This divergent view of the two economies explains one of the more curious findings in Exhibit 3: some renewal of concern about the health of company balance sheets and a desire for companies to improve their cash positions. At first, we were surprised by this result—especially given the record amounts of cash on company balance sheets. The explanation came when we separated out the responses to this question from those who focus on European equities and compared them with those of last year. (See Exhibit 4.) The results suggest both a substantial flight from growth investments and a pronounced increase in concerns about shoring up company balance sheets. Once again, this is an indicator that the euro zone’s continuing fiscal crisis is having a major impact on investor confidence and expectations.
What are the implications of our survey results for a company’s strategy to deliver attractive and sustainable TSR? Clearly, investors are looking for companies with strong free cash flow and a growth agenda disciplined by relatively high dividend and buyback-payout ratios. In short, companies have to be excellent stewards of capital and strike a delicate balance between investing in growth and returning cash to shareholders.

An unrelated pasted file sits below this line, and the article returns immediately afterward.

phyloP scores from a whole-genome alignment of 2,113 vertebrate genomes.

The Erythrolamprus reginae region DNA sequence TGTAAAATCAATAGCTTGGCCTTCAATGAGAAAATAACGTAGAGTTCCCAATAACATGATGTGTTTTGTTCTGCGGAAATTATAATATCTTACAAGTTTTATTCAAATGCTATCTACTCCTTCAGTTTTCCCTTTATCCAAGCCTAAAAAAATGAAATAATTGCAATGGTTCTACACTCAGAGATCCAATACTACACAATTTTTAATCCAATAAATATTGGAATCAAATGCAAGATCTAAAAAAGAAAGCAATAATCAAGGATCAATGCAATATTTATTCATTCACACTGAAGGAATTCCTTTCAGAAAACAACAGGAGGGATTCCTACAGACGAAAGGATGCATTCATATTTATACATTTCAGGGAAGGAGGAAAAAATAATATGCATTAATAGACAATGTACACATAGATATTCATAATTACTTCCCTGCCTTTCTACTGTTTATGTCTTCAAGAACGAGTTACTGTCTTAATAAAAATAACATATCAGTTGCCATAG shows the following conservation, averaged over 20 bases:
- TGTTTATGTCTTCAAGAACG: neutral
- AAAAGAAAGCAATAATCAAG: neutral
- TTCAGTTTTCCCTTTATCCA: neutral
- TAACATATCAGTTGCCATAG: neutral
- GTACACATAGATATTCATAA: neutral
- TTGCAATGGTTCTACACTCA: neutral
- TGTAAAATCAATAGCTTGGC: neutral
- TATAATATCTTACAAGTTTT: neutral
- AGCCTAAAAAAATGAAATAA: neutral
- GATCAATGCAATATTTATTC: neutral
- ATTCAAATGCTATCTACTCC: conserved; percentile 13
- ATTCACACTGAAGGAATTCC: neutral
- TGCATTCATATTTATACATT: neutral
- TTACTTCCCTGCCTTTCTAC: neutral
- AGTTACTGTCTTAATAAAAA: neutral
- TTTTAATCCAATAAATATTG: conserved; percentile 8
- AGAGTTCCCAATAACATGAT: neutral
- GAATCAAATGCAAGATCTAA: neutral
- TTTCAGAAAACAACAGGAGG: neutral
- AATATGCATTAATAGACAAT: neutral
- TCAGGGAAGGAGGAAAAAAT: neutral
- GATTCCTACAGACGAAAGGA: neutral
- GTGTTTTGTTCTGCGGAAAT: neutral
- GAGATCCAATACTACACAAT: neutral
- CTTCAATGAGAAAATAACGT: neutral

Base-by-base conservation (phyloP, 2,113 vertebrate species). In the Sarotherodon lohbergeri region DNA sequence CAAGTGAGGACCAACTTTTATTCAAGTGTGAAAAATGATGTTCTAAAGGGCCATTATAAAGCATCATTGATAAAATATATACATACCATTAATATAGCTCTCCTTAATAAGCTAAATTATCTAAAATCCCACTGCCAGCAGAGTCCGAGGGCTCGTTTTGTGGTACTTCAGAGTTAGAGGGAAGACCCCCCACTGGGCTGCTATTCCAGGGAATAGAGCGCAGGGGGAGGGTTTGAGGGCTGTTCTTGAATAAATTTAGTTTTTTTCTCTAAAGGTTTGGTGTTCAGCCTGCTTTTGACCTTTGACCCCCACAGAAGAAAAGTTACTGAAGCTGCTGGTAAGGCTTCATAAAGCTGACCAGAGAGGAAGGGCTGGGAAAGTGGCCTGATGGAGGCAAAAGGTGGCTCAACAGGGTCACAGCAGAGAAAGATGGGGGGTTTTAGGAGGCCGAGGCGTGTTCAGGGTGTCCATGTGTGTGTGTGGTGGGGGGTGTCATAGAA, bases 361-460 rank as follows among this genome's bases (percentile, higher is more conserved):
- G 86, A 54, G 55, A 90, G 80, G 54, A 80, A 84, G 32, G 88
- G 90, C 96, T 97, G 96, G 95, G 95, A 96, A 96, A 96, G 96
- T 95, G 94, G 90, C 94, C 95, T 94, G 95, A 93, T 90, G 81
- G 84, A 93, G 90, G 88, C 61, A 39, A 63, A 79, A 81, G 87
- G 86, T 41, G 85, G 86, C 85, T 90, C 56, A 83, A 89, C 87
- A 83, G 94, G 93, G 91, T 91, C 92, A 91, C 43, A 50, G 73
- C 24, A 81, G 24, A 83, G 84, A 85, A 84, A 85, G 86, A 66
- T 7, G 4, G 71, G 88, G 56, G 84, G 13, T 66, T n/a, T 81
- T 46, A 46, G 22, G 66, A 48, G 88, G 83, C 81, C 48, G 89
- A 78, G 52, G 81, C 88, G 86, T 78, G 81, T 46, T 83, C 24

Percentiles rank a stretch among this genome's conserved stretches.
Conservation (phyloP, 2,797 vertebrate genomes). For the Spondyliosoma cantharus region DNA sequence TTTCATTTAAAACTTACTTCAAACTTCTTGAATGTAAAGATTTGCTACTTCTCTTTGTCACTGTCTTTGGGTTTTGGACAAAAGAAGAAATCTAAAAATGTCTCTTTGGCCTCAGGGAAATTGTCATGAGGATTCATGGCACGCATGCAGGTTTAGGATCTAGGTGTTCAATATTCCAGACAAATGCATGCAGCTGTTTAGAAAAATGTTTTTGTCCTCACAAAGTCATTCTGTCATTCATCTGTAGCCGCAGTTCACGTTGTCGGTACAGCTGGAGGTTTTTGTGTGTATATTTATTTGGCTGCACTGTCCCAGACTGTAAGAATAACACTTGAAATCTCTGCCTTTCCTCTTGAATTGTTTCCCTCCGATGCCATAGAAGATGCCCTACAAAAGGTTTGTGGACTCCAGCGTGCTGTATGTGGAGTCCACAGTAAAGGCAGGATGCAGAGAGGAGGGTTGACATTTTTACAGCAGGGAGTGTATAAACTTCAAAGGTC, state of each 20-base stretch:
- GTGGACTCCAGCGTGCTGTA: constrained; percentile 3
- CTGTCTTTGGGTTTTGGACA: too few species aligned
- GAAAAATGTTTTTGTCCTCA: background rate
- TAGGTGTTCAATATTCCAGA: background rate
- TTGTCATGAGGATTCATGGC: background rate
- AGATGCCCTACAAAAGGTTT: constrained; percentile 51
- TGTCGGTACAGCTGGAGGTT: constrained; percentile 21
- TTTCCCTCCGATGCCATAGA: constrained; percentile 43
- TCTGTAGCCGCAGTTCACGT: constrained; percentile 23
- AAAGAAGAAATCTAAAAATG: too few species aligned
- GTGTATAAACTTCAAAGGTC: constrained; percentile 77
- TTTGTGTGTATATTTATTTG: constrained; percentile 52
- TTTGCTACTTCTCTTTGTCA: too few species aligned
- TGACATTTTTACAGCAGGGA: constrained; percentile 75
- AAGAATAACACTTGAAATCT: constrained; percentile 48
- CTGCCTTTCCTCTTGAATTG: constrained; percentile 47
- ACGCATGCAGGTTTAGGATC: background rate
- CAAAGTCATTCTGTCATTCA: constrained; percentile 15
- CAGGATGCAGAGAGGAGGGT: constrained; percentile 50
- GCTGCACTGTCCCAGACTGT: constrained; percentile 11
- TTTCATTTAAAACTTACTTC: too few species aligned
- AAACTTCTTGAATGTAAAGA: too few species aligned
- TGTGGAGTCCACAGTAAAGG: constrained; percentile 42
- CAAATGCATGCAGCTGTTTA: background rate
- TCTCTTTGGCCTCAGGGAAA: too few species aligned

For a number of years, BCG has been emphasizing the importance of clear alignment across a company’s business, financial, and investor strategies. More than a third (37 percent) of our survey’s respondents said that the companies they had invested in were well aligned across these three dimensions. That represents considerable improvement since 2009, in the aftermath of the global financial crisis, when only 22 percent thought so. Nevertheless, nearly two-thirds (63 percent) continue to believe that the companies they were following or invest in were only “partly” or even “poorly” aligned. Imagine what they must think of the companies in which they have chosen not to invest.
We believe that four steps are especially important in defining a company’s value-creation strategy in today’s investment environment: